Outlook for the physical retail of media = bleak ~ Sounds + Food 'n' Retail

skitched-20080229-165004.jpgOne of the things I do on this blog is deciding on the potential of industry-segments, ranging from farming to coffee-shops, and from grocery to other types of retail. On Tech IT Easy I've previously expressed my scepticism at media (in which I include text, art, audio, video, and gaming), especially in terms of business-models, which I think that segment lacks.

Equally so, I see fairly little space for it in the physical retail segment, simply because it is so much more convenient to purchase and consume it via digital means. The PC (and other tech-gadgets) have essentially become the hub for all things media, and creating barriers to that experience just leads consumers to pursue more convenient ways of experiencing that media. That search for convenience is something that I've also approached in a previous post on this blog.

Let's look at some media-types and how they are being sold online.

For Video - there's iTunes, consoles, and set-top boxes that are controlled by media-producers. In any case, the power-differentials between producers and intermediaries is very unbalanced and it isn't a nice segment to enter as a retailer. Also, let's not forget the free alternatives: YouTube et. al and piracy.

For Audio - again iTunes, Rhapsody, and Amazon MP3 Store, but also smaller digital store for independent artists, like CD-Baby (which operates through iTunes also). Let us again not forget piracy and the fact that much of music is being produced through digital means and it makes sense to organise distribution that way also.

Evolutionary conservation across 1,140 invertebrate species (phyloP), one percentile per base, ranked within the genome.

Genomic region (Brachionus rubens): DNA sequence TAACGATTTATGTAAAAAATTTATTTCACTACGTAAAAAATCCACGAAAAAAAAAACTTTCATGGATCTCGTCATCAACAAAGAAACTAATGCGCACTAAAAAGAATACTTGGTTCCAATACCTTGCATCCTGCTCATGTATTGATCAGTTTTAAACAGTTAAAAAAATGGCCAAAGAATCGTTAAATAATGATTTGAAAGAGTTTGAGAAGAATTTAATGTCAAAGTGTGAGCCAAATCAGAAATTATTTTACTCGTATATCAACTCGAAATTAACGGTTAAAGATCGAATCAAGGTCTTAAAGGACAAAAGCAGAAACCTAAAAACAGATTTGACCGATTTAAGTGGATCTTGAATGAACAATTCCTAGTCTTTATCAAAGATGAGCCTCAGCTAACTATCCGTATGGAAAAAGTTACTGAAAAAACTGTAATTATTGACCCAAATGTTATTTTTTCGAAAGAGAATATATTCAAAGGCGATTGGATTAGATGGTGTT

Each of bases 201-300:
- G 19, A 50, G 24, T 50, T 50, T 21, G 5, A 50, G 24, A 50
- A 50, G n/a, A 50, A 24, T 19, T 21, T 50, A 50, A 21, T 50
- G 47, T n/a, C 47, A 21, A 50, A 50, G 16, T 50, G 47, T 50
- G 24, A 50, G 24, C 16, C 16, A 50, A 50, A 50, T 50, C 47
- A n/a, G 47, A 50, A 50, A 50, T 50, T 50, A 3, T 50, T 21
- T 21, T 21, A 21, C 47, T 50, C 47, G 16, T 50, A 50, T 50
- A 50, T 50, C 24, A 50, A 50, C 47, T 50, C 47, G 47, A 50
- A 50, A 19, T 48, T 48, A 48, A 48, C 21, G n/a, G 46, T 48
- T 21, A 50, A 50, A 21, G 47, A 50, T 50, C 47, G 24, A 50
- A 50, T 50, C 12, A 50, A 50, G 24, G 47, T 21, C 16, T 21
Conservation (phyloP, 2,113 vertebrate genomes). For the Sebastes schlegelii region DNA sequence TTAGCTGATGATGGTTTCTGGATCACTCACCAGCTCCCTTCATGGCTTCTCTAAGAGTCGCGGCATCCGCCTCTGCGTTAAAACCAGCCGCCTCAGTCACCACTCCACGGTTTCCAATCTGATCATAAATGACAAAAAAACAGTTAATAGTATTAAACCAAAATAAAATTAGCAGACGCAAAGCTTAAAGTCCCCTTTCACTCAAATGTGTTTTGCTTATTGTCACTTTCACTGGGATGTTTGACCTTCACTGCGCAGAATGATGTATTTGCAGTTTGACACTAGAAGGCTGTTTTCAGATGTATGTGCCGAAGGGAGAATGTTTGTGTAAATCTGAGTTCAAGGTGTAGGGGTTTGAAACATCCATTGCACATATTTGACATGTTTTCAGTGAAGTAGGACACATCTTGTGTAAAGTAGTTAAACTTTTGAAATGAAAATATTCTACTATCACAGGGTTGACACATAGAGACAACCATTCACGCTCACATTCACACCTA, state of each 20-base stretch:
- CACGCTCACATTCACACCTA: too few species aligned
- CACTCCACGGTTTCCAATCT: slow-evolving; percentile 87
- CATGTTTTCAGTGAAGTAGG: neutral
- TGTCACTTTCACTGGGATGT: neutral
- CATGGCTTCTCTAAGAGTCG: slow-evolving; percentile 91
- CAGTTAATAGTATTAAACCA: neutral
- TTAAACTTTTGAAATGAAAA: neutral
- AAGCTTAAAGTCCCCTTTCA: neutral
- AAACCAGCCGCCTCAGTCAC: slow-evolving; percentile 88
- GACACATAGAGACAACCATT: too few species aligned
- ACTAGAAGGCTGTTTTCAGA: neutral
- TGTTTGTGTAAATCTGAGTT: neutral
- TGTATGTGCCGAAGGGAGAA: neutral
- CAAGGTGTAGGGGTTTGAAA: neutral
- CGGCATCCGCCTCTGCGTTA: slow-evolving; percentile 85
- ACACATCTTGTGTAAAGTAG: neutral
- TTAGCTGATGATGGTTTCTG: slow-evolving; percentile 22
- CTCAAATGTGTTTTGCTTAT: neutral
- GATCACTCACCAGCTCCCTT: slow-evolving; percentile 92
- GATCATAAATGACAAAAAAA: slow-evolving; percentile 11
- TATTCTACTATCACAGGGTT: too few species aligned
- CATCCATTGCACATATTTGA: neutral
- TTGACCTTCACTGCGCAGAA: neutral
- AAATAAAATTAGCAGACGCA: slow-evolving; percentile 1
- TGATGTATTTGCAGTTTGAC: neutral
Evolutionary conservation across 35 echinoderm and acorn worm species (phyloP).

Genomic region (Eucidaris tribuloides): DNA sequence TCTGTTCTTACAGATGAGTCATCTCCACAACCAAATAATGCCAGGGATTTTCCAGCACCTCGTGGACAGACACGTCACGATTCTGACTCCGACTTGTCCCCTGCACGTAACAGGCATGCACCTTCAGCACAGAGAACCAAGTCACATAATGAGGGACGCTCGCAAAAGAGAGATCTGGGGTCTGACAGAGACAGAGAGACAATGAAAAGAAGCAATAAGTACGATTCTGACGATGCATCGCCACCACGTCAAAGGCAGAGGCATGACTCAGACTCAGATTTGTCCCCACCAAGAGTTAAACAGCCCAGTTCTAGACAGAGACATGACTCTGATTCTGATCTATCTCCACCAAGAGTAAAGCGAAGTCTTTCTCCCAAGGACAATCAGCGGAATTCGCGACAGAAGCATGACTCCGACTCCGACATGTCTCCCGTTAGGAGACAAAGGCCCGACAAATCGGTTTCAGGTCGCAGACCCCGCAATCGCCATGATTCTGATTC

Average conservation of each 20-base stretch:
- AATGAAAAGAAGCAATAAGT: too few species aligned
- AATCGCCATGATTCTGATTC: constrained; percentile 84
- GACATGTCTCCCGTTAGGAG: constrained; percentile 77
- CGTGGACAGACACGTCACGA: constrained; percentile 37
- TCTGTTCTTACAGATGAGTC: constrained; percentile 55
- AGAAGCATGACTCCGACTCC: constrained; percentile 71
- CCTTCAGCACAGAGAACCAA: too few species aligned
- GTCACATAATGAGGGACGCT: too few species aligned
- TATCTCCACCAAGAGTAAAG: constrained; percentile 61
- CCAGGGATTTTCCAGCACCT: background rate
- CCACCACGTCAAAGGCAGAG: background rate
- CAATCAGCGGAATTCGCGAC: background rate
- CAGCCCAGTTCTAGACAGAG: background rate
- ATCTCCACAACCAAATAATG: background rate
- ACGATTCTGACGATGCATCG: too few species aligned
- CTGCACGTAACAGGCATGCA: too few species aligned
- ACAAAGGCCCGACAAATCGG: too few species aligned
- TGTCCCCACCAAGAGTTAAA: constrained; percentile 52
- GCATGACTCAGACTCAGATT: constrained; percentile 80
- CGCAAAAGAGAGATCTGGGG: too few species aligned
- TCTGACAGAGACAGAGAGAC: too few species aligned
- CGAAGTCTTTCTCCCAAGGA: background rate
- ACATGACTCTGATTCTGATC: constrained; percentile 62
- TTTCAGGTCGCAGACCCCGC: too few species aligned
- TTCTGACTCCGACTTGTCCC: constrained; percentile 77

For text - there's again online outlets like Amazon for eBooks (Kindle) and Zinio for magazines. And let's not forget that 99% of text-based media is viewable for free online. Still, admittedly, electronic devices for consumption are not yet able to compete with paper-based methods, at least where price is concerned. Also Audible should not be forgotten as a source for audio-books, recently bought up by Amazon and partially distributed through iTunes again.

For Gaming - I'm not too familiar with the online market for this one. Even so, there's Steam, a digital distribution system by Valve, a platform which they recently opened up for use by other game-publishers. There's also plenty of smaller games being distributed through Xbox-live, the future Playstation Home, and of course the internet.

Finally, Art - here the situation is more complex, while on the other hand being relatively simple. It is complex for artists like my mother, who paints, and conducts business on a personal level by interacting with her customers. On the other hand, there's photography and digital art, arguably the evolution of traditional art, which is easy (for some) to produce digitally and distribute online. I suppose every industry has that friction between the traditional way of doing things and "the new way."

All in all, I don't see media as a big cash-cow for physical retail. I like to think that, because production and distribution becomes cheaper, that its cost will eventually fall to a very low price, allowing for it to be included as an added-value component in the service-proposition of physical retail-outlets (to which I also include restaurants, etc.). I also like to think that creating environments that make the consumption of media a comfortable process (e.g. cinemas) also has some potential.

But my outlook for selling media as a product, something that could easily be sold digitally, remains bleak. Please let me know if there are arguments against my point of view, as I'm here to learn.


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